POINT PLEASANT — This month’s meeting of Point Pleasant City Council began by recognizing the lifesaving efforts of one of its police officers — Lt. Matt Taylor.
Mayor Brian Billings, City Clerk Amber Tatterson, Police Chief Ernie Watterson and members of city council presented Taylor with a plaque commemorating his recent actions while on duty. Apparently, earlier this month, Taylor was at the Point Pleasant Police Department taking a statement when a woman pulled into the parking lot and began beating on the door. Taylor went outside to find the woman’s husband slumped over in a vehicle, having apparently suffered a massive heart attack.
With the man no longer breathing, Taylor began chest compressions and brought the man back, only to repeat this process three to four times. The man was eventually resuscitated and stabilized and taken by Mason County EMS to Pleasant Valley Hospital and then to St. Mary’s Hospital where it was discovered he had a major blockage. At the council meeting it was reported emergency personnel at PVH said if it weren’t for Taylor’s actions, the man would’ve likely died.
Billings, as well as Watterson, made comments commending Taylor.
In other council business:
City Attorney R.F. Stein reported, since bringing Dave Tarbett into gathering property easements for the North Point Pleasant Drainage Project, the city had went from around 50 percent of the project’s right-of-ways being obtained to 61 percent. The city needs 80 percent of the easements to proceed with the project.
Council then approved the second reading on approving city charter amendments for sections dealing with wards, officers, conduct of elections, and the duties, bonds and compensation of appointed officers. This process will be ongoing as much of the out-of-date charter is brought up to date.
Council passed the first reading of an ordinance which will prohibit certain temporary, commercial trailers in the city from moving in as permanent businesses. However, this means temporary, commercial trailers already in the city and operating as a business would not be affected by the new ordinance and would in effect be grandfathered in. As Stein put it, when the existing trailers moved in, it wasn’t illegal which will prompt the “grandfathered in” status. If these trailers moved out for the winter and then attempted to return to the city, then there is a possibility there would be grounds the trailer was in violation of the ordinance.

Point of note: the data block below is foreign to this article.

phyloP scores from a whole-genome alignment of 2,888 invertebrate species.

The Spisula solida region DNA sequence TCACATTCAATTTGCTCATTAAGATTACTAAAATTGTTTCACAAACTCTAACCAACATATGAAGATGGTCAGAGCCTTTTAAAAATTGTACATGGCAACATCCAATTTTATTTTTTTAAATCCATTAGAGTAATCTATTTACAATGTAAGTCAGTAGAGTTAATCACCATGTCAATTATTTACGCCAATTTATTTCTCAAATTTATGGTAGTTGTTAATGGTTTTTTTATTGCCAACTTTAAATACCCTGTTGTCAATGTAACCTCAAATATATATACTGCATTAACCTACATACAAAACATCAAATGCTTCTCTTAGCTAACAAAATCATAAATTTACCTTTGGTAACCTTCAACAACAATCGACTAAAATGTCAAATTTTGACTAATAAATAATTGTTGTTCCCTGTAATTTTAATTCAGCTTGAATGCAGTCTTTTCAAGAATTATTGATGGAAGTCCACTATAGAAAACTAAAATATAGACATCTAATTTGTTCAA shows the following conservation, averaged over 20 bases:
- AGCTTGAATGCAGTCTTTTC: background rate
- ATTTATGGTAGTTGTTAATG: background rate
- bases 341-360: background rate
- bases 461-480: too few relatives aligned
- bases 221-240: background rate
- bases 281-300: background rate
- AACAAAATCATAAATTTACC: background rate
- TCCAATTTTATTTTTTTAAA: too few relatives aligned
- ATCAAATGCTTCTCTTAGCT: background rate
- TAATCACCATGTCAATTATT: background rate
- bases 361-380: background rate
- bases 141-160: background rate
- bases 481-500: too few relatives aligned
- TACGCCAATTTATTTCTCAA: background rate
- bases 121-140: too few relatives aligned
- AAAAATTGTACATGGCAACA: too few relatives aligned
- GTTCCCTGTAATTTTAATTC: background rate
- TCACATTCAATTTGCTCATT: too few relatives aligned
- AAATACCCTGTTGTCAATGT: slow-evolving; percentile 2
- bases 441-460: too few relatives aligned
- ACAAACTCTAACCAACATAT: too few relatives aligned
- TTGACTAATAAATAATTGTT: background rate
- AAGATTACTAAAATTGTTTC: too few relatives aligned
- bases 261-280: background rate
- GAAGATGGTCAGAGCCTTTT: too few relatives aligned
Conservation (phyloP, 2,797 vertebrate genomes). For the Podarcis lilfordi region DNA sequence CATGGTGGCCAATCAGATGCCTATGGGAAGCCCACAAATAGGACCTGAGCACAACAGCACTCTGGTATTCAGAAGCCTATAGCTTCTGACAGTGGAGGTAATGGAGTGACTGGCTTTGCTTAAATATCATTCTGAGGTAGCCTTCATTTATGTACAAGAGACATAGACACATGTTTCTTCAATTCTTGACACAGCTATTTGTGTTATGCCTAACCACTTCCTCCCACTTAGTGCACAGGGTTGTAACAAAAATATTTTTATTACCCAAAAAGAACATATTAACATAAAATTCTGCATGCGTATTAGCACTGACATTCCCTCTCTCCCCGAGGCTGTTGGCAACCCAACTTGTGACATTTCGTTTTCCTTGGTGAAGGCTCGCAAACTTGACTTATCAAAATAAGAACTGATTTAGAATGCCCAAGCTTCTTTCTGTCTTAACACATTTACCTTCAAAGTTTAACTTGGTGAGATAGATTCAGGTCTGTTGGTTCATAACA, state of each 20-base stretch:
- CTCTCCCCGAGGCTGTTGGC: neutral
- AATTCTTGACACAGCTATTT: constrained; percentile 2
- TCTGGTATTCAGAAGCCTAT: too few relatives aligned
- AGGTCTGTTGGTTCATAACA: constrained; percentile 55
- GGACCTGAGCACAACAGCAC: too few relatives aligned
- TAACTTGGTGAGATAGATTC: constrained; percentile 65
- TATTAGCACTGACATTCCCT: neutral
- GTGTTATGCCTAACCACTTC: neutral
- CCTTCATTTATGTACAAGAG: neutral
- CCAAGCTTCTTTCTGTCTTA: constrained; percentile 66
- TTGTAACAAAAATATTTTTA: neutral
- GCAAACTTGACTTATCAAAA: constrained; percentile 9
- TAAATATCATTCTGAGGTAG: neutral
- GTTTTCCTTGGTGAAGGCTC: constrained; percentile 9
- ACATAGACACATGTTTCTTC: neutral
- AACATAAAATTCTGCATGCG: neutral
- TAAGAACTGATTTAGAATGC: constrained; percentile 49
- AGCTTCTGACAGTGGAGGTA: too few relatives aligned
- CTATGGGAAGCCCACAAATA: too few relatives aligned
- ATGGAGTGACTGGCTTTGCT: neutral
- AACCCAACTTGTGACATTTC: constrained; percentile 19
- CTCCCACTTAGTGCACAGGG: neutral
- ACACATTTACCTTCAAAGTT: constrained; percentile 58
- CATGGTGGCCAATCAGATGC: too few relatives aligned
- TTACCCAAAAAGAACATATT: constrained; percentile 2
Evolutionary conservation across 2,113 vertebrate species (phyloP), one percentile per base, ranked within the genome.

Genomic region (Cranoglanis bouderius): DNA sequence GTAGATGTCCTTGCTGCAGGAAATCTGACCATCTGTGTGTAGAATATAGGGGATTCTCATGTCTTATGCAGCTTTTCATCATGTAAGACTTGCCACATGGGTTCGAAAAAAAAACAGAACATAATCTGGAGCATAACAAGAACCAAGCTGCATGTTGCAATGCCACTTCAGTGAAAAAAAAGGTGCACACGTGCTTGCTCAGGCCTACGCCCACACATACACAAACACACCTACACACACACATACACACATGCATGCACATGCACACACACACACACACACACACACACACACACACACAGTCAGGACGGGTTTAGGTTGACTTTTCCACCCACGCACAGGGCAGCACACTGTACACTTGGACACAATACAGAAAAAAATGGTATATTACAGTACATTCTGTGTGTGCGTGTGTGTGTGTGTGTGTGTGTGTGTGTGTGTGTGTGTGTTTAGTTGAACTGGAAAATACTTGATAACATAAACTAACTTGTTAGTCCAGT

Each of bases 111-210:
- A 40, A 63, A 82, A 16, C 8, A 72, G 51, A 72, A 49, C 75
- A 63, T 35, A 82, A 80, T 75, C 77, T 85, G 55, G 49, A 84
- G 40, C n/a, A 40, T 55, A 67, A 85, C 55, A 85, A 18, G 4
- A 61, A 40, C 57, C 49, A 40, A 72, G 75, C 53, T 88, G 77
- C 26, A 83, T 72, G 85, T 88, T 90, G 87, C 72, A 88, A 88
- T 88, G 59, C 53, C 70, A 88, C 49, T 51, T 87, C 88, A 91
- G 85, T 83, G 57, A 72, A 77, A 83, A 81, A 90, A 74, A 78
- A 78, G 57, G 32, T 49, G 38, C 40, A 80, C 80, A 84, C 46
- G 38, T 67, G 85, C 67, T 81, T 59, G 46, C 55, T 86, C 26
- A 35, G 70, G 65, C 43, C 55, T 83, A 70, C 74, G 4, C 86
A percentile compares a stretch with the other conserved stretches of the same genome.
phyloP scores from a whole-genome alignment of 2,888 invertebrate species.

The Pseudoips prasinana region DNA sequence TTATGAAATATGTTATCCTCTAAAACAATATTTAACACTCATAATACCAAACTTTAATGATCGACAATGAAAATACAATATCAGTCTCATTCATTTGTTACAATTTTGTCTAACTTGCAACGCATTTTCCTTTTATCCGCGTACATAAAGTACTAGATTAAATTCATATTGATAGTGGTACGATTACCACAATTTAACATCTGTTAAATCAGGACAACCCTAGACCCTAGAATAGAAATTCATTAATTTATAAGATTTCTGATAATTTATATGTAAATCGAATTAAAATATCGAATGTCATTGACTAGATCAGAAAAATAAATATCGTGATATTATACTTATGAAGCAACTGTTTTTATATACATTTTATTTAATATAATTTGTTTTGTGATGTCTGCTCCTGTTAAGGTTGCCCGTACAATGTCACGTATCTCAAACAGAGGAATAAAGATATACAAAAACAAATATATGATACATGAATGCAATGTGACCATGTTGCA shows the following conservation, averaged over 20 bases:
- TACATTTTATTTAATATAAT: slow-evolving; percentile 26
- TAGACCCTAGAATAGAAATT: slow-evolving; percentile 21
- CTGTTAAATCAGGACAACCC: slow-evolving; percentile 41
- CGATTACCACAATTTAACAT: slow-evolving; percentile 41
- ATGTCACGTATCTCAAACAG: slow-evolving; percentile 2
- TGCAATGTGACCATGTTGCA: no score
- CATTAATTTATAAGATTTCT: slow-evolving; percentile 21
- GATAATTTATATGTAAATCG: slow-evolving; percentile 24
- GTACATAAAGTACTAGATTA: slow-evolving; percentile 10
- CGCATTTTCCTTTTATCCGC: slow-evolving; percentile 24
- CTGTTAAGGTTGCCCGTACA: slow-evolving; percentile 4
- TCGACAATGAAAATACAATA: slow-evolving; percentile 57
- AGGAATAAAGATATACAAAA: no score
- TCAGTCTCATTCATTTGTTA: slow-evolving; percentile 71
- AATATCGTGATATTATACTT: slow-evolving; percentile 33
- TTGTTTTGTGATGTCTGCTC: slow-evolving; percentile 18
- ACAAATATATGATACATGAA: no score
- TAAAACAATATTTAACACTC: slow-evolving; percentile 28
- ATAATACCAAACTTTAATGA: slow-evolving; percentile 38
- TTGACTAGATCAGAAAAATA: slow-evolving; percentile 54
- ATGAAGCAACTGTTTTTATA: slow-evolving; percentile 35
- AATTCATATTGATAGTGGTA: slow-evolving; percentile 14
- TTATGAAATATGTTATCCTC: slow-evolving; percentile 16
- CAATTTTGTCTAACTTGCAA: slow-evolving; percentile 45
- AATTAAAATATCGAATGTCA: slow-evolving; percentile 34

Council approved the mayor signing off on the Kisar House Consultant Contract, with Main Street Point Pleasant picking Michael Gioulis of a firm in Lewisburg. Main Street Point Pleasant was approved for a grant to refurbish the windows and heating and cooling system in the Kisar House. This is grant money and doesn’t cost the city any funds but because the home belongs to the city, the mayor must sign off on the contract.
An audit firm procurement committee was formed consisting of Billings, Tatterson, Councilman-At-Large Charles Towner and Councilman Bob Doeffinger. This committee will pick a firm to do the city’s annual audit. Councilman Allen Moran commended the city’s last audit.
Council approved getting bids to repair the roof at the city building and the Main Street Point Pleasant building on Main St. - this building is also owned by the city.
Council received two bids for the repaving of Neal Rd. with Supreme Asphalt getting the low bid of $12,700.
Council decided not to act on any ordinance prohibiting or approving of organizations collecting money on W.Va. 62 in front of the city building. However, the city does have guidelines for this activity which includes: organizations must be non-profit, these organizations can only ask for money in front of the city building once a year, no children can be in the road, the group must use four cones in the road, only one organization at a time may be in front of the city building.
Michael Shaw, Jr. is the city’s new municipal judge with court to start at 2 p.m. on the first Wednesday of the month.
Councilwoman Elaine Hunt reported Mason County EMS recently added additional transport quarters for crews to stay during the day due to an increased need for daily, non-emergency transports.
Towner reported the Historic Landmark Commission approved building permits for 209 9th St. (a garage), a new sign for Peoples Bank and construction and renovation of the old Point Pleasant Hardware Building.
Councilman Bob Rulen reported the sanitation committee recently met and it was noted the city will pick up leaves from residents but they cannot be bagged - they must be raked to the curb. Also, Rulen suggested the city renegotiate their contract with the landfill in Gallia County, saying the city takes nine million pounds of trash to the dump annually. It costs the city $15,000 plus in dumping fees a month.
Councilman Doug Tawney asked city council to consider making sidewalks more handicapped accessible downtown with Billings saying the city had plans to do so in the area of Second St. and Main St.
It was also reported 21 requests for street lights have been placed with American Electric Power at various city locations. Rulen asked that Howard Ave. be added to the list due to vandalism in that neighborhood.
Council adjourned into executive session once to discuss personnel matters in the police department, specifically police department policy. No action was taken when council adjourned back into regular session.
Council’s next meet is at 7 p.m., Nov. 13 due to the Veteran’s Day holiday.
Those council members present at this week’s meeting were: Councilwoman-At-Large Janet Hartley, Tawney, Moran, Hunt, Rulen, Towner, Sargent, Councilman Rick Simpkins.